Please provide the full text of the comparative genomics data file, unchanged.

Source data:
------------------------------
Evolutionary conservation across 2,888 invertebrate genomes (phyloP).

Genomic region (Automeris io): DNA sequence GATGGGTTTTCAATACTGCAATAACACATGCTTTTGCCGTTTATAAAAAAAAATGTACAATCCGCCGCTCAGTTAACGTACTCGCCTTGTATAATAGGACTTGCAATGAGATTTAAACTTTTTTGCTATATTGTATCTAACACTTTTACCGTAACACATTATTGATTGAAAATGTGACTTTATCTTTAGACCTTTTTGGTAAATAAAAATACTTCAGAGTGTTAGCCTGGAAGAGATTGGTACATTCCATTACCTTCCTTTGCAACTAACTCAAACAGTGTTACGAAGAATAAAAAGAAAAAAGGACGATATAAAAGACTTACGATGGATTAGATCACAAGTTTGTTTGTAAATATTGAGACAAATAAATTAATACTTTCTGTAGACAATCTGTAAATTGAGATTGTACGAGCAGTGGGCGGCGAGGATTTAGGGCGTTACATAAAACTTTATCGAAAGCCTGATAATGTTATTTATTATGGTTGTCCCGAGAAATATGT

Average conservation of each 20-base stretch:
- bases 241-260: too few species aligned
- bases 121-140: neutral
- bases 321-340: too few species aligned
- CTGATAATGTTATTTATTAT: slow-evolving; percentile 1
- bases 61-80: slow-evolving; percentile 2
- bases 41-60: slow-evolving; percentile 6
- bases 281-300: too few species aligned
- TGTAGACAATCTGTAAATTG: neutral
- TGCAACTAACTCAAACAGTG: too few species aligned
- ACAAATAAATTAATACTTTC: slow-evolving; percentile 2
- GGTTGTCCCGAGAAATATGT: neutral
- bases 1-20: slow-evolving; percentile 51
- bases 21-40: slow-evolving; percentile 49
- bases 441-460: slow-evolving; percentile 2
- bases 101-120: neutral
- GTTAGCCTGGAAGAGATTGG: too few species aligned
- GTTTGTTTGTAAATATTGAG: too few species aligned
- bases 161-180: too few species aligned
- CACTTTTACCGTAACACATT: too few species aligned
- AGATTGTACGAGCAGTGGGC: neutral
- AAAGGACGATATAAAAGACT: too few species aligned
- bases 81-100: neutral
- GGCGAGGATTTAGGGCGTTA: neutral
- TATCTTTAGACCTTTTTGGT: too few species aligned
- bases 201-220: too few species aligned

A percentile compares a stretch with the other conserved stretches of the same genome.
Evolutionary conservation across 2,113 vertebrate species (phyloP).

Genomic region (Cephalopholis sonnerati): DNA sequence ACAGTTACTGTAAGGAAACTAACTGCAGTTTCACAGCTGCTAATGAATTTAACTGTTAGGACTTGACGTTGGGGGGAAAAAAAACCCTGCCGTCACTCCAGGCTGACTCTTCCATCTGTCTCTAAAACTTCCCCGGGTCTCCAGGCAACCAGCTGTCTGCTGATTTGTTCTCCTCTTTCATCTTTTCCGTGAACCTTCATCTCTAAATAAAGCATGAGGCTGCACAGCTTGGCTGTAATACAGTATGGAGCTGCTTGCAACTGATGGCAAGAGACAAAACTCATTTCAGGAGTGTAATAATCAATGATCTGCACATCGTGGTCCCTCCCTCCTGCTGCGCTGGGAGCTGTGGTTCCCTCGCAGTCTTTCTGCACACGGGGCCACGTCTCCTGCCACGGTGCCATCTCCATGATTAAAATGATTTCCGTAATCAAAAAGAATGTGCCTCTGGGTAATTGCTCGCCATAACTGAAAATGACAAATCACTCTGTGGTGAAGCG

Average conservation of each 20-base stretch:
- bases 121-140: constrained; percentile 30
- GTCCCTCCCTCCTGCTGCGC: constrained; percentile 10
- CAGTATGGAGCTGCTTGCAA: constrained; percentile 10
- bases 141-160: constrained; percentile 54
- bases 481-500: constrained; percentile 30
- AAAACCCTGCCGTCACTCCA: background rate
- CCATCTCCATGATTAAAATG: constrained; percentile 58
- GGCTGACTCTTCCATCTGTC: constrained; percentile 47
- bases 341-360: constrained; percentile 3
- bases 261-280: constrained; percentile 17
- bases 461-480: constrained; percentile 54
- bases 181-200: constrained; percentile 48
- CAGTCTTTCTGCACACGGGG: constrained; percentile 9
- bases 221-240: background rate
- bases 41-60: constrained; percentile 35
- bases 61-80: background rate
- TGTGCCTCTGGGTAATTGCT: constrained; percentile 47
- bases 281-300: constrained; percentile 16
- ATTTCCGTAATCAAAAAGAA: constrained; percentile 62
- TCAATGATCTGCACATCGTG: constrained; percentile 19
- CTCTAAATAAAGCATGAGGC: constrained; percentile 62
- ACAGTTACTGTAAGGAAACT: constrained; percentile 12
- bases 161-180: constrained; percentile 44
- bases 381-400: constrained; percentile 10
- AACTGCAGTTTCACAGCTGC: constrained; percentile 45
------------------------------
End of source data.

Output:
Evolutionary conservation across 2,888 invertebrate genomes (phyloP).

Genomic region (Automeris io): DNA sequence GATGGGTTTTCAATACTGCAATAACACATGCTTTTGCCGTTTATAAAAAAAAATGTACAATCCGCCGCTCAGTTAACGTACTCGCCTTGTATAATAGGACTTGCAATGAGATTTAAACTTTTTTGCTATATTGTATCTAACACTTTTACCGTAACACATTATTGATTGAAAATGTGACTTTATCTTTAGACCTTTTTGGTAAATAAAAATACTTCAGAGTGTTAGCCTGGAAGAGATTGGTACATTCCATTACCTTCCTTTGCAACTAACTCAAACAGTGTTACGAAGAATAAAAAGAAAAAAGGACGATATAAAAGACTTACGATGGATTAGATCACAAGTTTGTTTGTAAATATTGAGACAAATAAATTAATACTTTCTGTAGACAATCTGTAAATTGAGATTGTACGAGCAGTGGGCGGCGAGGATTTAGGGCGTTACATAAAACTTTATCGAAAGCCTGATAATGTTATTTATTATGGTTGTCCCGAGAAATATGT

Average conservation of each 20-base stretch:
- bases 241-260: too few species aligned
- bases 121-140: neutral
- bases 321-340: too few species aligned
- CTGATAATGTTATTTATTAT: slow-evolving; percentile 1
- bases 61-80: slow-evolving; percentile 2
- bases 41-60: slow-evolving; percentile 6
- bases 281-300: too few species aligned
- TGTAGACAATCTGTAAATTG: neutral
- TGCAACTAACTCAAACAGTG: too few species aligned
- ACAAATAAATTAATACTTTC: slow-evolving; percentile 2
- GGTTGTCCCGAGAAATATGT: neutral
- bases 1-20: slow-evolving; percentile 51
- bases 21-40: slow-evolving; percentile 49
- bases 441-460: slow-evolving; percentile 2
- bases 101-120: neutral
- GTTAGCCTGGAAGAGATTGG: too few species aligned
- GTTTGTTTGTAAATATTGAG: too few species aligned
- bases 161-180: too few species aligned
- CACTTTTACCGTAACACATT: too few species aligned
- AGATTGTACGAGCAGTGGGC: neutral
- AAAGGACGATATAAAAGACT: too few species aligned
- bases 81-100: neutral
- GGCGAGGATTTAGGGCGTTA: neutral
- TATCTTTAGACCTTTTTGGT: too few species aligned
- bases 201-220: too few species aligned

A percentile compares a stretch with the other conserved stretches of the same genome.
Evolutionary conservation across 2,113 vertebrate species (phyloP).

Genomic region (Cephalopholis sonnerati): DNA sequence ACAGTTACTGTAAGGAAACTAACTGCAGTTTCACAGCTGCTAATGAATTTAACTGTTAGGACTTGACGTTGGGGGGAAAAAAAACCCTGCCGTCACTCCAGGCTGACTCTTCCATCTGTCTCTAAAACTTCCCCGGGTCTCCAGGCAACCAGCTGTCTGCTGATTTGTTCTCCTCTTTCATCTTTTCCGTGAACCTTCATCTCTAAATAAAGCATGAGGCTGCACAGCTTGGCTGTAATACAGTATGGAGCTGCTTGCAACTGATGGCAAGAGACAAAACTCATTTCAGGAGTGTAATAATCAATGATCTGCACATCGTGGTCCCTCCCTCCTGCTGCGCTGGGAGCTGTGGTTCCCTCGCAGTCTTTCTGCACACGGGGCCACGTCTCCTGCCACGGTGCCATCTCCATGATTAAAATGATTTCCGTAATCAAAAAGAATGTGCCTCTGGGTAATTGCTCGCCATAACTGAAAATGACAAATCACTCTGTGGTGAAGCG

Average conservation of each 20-base stretch:
- bases 121-140: constrained; percentile 30
- GTCCCTCCCTCCTGCTGCGC: constrained; percentile 10
- CAGTATGGAGCTGCTTGCAA: constrained; percentile 10
- bases 141-160: constrained; percentile 54
- bases 481-500: constrained; percentile 30
- AAAACCCTGCCGTCACTCCA: background rate
- CCATCTCCATGATTAAAATG: constrained; percentile 58
- GGCTGACTCTTCCATCTGTC: constrained; percentile 47
- bases 341-360: constrained; percentile 3
- bases 261-280: constrained; percentile 17
- bases 461-480: constrained; percentile 54
- bases 181-200: constrained; percentile 48
- CAGTCTTTCTGCACACGGGG: constrained; percentile 9
- bases 221-240: background rate
- bases 41-60: constrained; percentile 35
- bases 61-80: background rate
- TGTGCCTCTGGGTAATTGCT: constrained; percentile 47
- bases 281-300: constrained; percentile 16
- ATTTCCGTAATCAAAAAGAA: constrained; percentile 62
- TCAATGATCTGCACATCGTG: constrained; percentile 19
- CTCTAAATAAAGCATGAGGC: constrained; percentile 62
- ACAGTTACTGTAAGGAAACT: constrained; percentile 12
- bases 161-180: constrained; percentile 44
- bases 381-400: constrained; percentile 10
- AACTGCAGTTTCACAGCTGC: constrained; percentile 45